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GM foods with an 'ID card' debut in Beijing
( 2003-07-22 17:31) (chinadaily.com.cn)

Starting from July 21 all genetically modified (GM) foods will be labeled in markets in Beijing -- the first Chinese city to do so -- the China Youth Daily reported Monday.

The newspaper reported that 10 genetically modified food products are now on sale in Beijing, including "Huoniao," "Lubao," "Hailanhua," "Xiyingmen," "Jiaxiang," "Yulongren," "Hongle" and "Sicheng" salad oil.

Experts in this field indicate the GM label is not a symbol demonstrating whether the food is healthy or not, but giving consumers the right to know and the right to choose.

"The small label shows respect to consumers," said Wu Jianfan, director of the Beijing Genetically Modified Agricultural Organisms Office.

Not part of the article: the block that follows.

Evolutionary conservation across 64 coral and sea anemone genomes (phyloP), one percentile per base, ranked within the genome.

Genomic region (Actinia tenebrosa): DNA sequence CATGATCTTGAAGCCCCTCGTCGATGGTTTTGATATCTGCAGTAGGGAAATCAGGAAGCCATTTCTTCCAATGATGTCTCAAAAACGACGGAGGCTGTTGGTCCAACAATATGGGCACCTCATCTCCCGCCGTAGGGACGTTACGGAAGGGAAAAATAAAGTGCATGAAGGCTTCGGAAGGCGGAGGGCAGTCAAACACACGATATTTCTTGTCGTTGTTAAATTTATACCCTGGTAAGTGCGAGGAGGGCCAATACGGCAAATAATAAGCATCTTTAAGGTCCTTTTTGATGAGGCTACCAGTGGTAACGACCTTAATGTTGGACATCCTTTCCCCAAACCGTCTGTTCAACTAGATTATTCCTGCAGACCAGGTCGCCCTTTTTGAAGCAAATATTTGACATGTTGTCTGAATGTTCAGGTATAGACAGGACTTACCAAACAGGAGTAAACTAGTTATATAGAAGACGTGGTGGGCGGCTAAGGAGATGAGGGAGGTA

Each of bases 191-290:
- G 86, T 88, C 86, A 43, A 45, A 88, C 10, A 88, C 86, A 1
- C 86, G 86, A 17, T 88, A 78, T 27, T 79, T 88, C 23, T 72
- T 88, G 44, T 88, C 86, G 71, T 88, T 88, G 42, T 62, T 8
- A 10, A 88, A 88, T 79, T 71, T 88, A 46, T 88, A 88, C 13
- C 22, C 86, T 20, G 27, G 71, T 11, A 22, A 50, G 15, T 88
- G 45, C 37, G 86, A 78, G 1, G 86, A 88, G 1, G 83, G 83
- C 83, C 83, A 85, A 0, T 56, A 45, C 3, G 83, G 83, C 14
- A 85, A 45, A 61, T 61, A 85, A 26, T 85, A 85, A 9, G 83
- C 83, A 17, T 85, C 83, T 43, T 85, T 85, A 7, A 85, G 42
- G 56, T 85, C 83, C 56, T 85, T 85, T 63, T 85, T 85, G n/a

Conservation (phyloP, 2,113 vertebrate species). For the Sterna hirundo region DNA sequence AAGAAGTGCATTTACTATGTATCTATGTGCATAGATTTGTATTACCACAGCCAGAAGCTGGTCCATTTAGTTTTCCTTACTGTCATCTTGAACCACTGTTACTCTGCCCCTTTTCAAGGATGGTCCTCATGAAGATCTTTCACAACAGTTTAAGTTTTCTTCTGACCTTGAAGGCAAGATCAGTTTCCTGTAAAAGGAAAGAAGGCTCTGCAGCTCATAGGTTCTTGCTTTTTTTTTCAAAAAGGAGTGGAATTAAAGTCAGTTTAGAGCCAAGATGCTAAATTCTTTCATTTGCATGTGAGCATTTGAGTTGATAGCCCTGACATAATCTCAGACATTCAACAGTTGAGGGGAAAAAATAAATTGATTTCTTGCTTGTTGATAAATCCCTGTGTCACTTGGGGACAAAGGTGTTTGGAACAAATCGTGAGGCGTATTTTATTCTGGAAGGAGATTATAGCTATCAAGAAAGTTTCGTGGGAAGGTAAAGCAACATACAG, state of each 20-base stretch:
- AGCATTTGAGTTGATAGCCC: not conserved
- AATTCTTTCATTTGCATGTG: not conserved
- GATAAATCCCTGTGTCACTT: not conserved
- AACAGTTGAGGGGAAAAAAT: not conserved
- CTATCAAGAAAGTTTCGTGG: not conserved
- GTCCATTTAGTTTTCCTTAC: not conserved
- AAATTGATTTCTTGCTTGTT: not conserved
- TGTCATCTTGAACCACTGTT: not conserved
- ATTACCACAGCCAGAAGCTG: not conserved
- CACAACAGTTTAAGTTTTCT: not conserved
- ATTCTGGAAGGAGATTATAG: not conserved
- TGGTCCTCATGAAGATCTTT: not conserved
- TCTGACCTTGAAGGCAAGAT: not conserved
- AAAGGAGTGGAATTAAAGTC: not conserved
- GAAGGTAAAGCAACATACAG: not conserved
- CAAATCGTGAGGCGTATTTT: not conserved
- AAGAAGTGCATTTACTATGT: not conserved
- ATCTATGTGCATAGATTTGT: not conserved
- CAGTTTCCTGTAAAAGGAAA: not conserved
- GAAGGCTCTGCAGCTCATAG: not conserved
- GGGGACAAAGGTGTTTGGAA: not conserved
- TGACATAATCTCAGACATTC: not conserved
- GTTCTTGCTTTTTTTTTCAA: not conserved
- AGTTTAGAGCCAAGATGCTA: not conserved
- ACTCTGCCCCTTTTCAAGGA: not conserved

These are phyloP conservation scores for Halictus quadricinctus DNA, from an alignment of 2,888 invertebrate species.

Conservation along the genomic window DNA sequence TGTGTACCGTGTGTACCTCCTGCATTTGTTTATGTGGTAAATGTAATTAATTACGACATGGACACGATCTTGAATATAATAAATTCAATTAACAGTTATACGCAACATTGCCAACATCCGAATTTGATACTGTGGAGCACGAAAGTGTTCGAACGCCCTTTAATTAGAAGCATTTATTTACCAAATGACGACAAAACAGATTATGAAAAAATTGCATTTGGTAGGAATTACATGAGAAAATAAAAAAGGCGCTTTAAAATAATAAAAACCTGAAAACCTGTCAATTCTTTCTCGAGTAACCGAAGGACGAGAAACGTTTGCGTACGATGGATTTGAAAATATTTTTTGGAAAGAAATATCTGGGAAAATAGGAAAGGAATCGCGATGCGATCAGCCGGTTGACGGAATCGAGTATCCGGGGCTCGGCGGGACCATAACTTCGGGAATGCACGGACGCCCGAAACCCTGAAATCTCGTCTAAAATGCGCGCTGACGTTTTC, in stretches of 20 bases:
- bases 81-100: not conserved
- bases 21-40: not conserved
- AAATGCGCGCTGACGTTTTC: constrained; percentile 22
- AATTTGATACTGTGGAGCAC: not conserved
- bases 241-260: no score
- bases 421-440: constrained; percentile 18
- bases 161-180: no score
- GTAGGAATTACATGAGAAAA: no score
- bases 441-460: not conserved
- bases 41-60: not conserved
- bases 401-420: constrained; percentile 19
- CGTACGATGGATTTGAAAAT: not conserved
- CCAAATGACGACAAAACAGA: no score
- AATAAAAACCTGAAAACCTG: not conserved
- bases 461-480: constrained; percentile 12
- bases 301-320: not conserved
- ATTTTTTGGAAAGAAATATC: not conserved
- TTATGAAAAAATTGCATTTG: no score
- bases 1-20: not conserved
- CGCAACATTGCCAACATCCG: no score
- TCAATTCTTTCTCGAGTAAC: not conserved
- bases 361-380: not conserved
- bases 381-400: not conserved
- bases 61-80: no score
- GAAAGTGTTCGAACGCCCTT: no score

Regulations on the Administration of Genetically Modified Agricultural Organisms, effective March 20, 2002, stipulate that all GM produce listed in its catalogue should be clearly labeled. While GM foods were readily available in China, no GM food appeared with an "ID card" in 2002.

Yesterday, the Beijing Agricultural Bureau checked the quality of GM produce in many supermarkets and two oilseed processing companies. It is common that the use of the label is not standardized. Some produce is described as being "made from GM soybeans, but not containing the GM element," which experts said violates government rules.

In addition, some enterprises have applied for the genetically modified organisms (GMO) labeling certificate, although they do not label produce when putting it on the market. The phenomenon has been checked in Beijing, the report added.

(compiled by Song Hongmei)

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